Summary As coronavirus disease 2019 (COVID-19) spreads across the world, the intensive care unit (ICU) community must prepare for the challenges associated with this pandemic. Streamlining of workflows for rapid diagnosis and isolation, clinical management, and infection prevention will matter not only to patients with COVID-19, but also to health-care workers and other patients who are at risk from nosocomial transmission. Management of acute respiratory failure and haemodynamics is key. ICU practitioners, hospital administrators, governments, and policy makers must prepare for a substantial increase in critical care bed capacity, with a focus not just on infrastructure and supplies, but also on staff management. Critical care triage to allow the rationing of scarce ICU resources might be needed. Researchers must address unanswered questions, including the role of repurposed and experimental therapies. Collaboration at the local, regional, national, and international level offers the best chance of survival for the critically ill.
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                Author and article information

                Contributors
                Role: DirectorR.Wynne@westernsydney.edu.au
                Role: Vice‐Chancellor ad Principal
                Role: Professor
                Role: Research Academic Director
                Role: Senior Research Fellow
                Journal
                J Clin Nurs
                J Clin Nurs
                10.1111/(ISSN)1365-2702
                JOCN
                Journal of Clinical Nursing
                John Wiley and Sons Inc. (Hoboken )
                0962-1067
                1365-2702
                28 June 2021
                28 June 2021
                : 10.1111/jocn.15916
                Affiliations
                [ 1 ] Western Sydney Nursing & Midwifery Research Centre Blacktown Clinical & Research School Western Sydney University & Western Sydney Local Health District Blacktown Hospital New South Wales Australia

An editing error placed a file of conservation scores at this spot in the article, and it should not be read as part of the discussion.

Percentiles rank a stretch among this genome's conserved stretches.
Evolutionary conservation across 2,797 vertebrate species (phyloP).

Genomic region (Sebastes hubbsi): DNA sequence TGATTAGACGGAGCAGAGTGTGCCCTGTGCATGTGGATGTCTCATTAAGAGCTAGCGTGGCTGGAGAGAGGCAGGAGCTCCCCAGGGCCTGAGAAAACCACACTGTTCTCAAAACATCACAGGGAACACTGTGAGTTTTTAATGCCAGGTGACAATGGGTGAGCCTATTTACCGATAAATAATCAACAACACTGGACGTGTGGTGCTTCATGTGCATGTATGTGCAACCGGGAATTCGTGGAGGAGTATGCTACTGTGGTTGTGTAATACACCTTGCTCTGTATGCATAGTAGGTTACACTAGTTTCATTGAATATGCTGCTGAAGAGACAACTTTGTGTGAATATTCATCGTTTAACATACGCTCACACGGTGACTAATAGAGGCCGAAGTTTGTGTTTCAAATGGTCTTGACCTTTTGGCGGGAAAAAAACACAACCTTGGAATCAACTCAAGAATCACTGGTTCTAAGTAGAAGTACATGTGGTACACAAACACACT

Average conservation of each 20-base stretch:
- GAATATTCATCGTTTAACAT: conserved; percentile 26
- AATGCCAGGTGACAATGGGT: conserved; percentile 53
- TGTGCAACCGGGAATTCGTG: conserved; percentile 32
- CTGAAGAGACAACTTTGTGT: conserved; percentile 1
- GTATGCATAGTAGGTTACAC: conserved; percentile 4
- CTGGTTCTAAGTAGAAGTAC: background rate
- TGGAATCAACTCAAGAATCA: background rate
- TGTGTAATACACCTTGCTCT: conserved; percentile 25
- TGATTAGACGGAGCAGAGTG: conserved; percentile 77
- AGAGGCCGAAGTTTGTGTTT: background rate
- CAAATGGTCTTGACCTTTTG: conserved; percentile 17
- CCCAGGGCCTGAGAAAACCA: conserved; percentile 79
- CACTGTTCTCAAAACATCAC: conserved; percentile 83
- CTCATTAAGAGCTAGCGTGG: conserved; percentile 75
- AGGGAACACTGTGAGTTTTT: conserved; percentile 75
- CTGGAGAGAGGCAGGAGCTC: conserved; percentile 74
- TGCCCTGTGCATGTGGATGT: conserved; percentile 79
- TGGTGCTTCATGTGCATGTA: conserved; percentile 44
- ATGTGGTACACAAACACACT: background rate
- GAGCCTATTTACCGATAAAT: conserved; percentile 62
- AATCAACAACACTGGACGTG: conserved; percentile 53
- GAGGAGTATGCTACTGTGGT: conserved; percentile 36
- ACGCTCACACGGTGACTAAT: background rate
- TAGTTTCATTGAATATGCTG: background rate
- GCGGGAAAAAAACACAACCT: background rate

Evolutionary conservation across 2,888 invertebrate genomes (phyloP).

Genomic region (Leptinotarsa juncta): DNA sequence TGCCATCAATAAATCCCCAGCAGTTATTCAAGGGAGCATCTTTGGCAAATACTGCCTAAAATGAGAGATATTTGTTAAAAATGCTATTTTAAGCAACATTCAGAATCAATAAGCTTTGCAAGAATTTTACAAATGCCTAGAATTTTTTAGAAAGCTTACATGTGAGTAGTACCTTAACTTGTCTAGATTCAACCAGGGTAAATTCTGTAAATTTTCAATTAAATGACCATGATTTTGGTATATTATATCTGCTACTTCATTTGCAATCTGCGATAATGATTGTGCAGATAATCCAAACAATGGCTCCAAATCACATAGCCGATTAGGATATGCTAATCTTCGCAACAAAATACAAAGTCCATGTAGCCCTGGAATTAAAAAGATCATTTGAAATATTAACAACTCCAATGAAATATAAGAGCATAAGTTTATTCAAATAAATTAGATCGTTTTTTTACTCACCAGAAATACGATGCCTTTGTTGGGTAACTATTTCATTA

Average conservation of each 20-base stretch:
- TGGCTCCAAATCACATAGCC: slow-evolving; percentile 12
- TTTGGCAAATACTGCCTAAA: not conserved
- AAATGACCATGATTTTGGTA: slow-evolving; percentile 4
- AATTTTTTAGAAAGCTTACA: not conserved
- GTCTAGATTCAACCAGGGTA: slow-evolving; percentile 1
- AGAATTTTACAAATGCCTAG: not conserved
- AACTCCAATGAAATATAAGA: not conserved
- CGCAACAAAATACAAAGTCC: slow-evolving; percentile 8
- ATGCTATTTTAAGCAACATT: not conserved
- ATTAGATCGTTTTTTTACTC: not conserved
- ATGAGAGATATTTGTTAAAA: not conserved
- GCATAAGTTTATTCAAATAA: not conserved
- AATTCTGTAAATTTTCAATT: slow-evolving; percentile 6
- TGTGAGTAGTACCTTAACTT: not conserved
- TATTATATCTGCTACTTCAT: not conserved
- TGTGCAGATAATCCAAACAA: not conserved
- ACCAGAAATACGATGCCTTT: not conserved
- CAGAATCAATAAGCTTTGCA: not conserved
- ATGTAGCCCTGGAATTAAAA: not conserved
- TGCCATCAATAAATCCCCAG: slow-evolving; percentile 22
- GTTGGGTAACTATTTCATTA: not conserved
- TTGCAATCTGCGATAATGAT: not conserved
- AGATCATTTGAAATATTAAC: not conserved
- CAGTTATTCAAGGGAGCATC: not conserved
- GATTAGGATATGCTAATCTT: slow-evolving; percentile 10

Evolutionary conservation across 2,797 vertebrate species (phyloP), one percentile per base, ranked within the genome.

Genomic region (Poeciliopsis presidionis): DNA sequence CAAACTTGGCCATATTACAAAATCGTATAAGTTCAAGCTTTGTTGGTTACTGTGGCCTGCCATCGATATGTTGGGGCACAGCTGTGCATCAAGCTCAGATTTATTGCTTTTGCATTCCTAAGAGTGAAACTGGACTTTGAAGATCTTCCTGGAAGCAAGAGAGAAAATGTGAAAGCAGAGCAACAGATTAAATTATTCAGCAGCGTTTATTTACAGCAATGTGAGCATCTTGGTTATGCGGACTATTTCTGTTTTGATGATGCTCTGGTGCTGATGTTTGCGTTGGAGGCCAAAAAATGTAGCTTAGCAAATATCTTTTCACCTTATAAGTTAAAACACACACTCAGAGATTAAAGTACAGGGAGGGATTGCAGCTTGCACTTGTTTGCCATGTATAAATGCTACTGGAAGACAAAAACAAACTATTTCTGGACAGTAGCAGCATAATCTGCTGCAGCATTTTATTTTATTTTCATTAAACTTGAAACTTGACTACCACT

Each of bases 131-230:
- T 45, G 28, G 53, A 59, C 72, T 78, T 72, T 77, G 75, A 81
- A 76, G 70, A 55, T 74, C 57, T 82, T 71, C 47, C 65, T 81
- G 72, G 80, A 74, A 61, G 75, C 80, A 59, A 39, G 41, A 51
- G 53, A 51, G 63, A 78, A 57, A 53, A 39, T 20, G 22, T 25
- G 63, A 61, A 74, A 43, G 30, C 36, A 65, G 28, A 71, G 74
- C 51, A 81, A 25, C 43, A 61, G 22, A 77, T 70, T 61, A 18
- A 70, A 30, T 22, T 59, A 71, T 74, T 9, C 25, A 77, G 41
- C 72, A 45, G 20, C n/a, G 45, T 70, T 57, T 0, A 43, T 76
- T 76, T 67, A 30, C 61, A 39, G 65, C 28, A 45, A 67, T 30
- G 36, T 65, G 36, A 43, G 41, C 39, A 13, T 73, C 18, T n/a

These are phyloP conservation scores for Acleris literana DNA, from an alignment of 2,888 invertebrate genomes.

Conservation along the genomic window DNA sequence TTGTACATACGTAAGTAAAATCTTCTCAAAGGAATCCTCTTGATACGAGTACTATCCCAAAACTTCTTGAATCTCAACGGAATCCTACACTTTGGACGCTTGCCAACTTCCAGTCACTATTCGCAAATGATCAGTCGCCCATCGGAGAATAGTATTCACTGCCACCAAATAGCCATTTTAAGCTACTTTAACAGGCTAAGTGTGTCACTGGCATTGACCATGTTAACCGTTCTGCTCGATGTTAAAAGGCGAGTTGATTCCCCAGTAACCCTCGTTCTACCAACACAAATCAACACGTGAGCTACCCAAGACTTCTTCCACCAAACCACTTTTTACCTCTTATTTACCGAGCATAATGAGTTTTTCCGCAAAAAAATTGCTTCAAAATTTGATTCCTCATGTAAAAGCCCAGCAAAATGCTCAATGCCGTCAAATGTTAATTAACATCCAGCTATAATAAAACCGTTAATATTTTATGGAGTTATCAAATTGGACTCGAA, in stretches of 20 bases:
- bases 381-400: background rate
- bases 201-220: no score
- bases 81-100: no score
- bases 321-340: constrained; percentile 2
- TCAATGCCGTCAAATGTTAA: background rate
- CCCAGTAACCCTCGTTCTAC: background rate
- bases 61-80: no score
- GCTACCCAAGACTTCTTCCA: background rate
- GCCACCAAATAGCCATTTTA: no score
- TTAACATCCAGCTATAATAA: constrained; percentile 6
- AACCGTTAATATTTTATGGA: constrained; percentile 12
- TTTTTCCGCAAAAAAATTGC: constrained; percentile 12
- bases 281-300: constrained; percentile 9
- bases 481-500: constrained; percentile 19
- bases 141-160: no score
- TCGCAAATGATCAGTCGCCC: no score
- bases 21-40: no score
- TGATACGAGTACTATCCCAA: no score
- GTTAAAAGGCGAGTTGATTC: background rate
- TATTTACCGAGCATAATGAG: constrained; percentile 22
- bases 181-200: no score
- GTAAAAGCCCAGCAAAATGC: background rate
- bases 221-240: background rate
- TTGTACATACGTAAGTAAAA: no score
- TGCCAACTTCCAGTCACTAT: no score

[ 2 ] School of Nursing & Midwifery Deakin University Geelong Victoria Australia
                [ 3 ] Johns Hopkins University School of Nursing Baltimore Maryland USA
                [ 4 ] Faculty of Health University of Technology (UTS Sydney New South Wales Australia
                [ 5 ] School of Nursing & Midwifery Edith Cowan University Perth Western Australia Australia
                [ 6 ] Susan Wakil School of Nursing The University of Sydney Sydney New South Wales Australia
                Author notes
                [*] [* ] Correspondence

                Professor Rochelle Wynne, Director & Professor of Nursing, Western Sydney Nursing & Midwifery Research Centre, Western Sydney University & Western Sydney Local Health District.

                Email: R.Wynne@ 123456westernsydney.edu.au

                Author information
                https://orcid.org/0000-0003-1814-3416
                https://orcid.org/0000-0003-0299-6289
                https://orcid.org/0000-0001-5252-5325
                https://orcid.org/0000-0002-2417-2216
                Article
                JOCN15916
                10.1111/jocn.15916
                8447459
                34184349
                6afe7501-a523-4c72-afd2-fa1f8862b03f
                © 2021 John Wiley & Sons Ltd

                This article is being made freely available through PubMed Central as part of the COVID-19 public health emergency response. It can be used for unrestricted research re-use and analysis in any form or by any means with acknowledgement of the original source, for the duration of the public health emergency.

                History
                : 12 April 2021
                : 05 January 2021
                : 20 May 2021
                Page count
                Figures: 0, Tables: 0, Pages: 10, Words: 24850
                Categories
                Special Issue Discursive Paper
                Special Issue Discursive Papers
                Custom metadata
                2.0
                corrected-proof
                Converter:WILEY_ML3GV2_TO_JATSPMC version:6.0.7 mode:remove_FC converted:17.09.2021

                Nursing
                covid‐19,critical care,intensive care unit,mortality,nurse staffing,workforce
                Nursing
                covid‐19, critical care, intensive care unit, mortality, nurse staffing, workforce